Prevalence of pterygium in indigenous Australians within central Australia: the Central Australian Ocular Health Study


  • Performed at the Department of Ophthalmology, Alice Springs Hospital, Alice Springs, Northern Territory, Australia.

  • Financial disclosure: Partial equipment grants for the study were received from:

  • • Ophthalmic Research Institute of Australia: B & L Lowe Grant

  • • NH&MRC: Centre for Clinical Research Excellence

Dr John Landers, Flinders Medical Centre, Flinders Drive, Bedford Park, SA 5042, Australia. Email:


Background:  To determine the prevalence of pterygium within the indigenous Australian population living in central Australia.

Design:  Clinic-based cross-sectional study.

Participants:  A total of 1884 individuals living in one of 30 remote communities within the statistical local area of ‘Central Australia’. This equated to 36% of those aged ≥20 years and 67% of those aged ≥40 years within this district.

Methods:  Participants aged 20 years or over were recruited as they presented to the eye clinic at each remote community. Slit-lamp examination was performed, and the presence of a pterygium or evidence of previous pterygium surgery was recorded.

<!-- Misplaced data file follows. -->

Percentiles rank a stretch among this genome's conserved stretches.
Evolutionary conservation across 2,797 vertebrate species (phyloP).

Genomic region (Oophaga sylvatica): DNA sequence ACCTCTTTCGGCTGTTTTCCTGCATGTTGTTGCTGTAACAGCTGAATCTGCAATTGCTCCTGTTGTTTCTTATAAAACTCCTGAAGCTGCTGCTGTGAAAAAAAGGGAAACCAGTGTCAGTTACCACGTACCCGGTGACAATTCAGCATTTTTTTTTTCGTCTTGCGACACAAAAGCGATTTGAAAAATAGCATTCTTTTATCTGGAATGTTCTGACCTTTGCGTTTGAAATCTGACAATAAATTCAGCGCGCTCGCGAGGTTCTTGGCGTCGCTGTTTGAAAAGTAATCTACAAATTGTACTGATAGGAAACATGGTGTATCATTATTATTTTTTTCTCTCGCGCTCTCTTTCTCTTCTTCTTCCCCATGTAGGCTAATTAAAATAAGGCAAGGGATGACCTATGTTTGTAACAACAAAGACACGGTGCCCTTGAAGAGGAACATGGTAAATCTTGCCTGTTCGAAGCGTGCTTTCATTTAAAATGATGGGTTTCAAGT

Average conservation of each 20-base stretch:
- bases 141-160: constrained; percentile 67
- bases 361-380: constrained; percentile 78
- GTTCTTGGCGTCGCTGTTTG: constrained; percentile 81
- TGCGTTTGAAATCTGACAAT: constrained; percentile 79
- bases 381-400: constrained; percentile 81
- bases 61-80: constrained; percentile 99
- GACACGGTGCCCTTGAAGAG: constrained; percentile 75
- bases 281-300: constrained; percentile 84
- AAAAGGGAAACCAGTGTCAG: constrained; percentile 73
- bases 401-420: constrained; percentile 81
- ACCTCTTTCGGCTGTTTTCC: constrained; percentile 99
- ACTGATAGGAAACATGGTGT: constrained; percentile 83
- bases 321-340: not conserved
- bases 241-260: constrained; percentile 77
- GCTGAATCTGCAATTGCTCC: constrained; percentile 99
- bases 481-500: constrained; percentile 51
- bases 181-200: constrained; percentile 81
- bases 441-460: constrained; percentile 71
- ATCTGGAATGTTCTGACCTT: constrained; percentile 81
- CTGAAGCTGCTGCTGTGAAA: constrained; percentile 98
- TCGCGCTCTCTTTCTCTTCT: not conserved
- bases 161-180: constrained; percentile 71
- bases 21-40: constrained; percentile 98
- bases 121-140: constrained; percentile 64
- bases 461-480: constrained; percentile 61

Main Outcome Measures:  The prevalence of a pterygium in one or both eyes is presented.

Results:  Pterygium was present in one or both eyes of 9.3% of individuals aged 40 years or older. Right and left eyes were affected equally (χ2 = 0.19; P = 0.91). There was a significant association between the presence of a pterygium and age (t = 3.99; P < 0.0001). There was no association with gender (χ2 = 1.06; P = 0.30).

Conclusion:  Pterygium was present in a significantly higher proportion of indigenous Australians compared with non-indigenous Australians. This is similar to previous findings of the National Trachoma and Eye Health Program and may be due to a difference in proportion of hours spent outdoors and consequent exposure to ultraviolet radiation.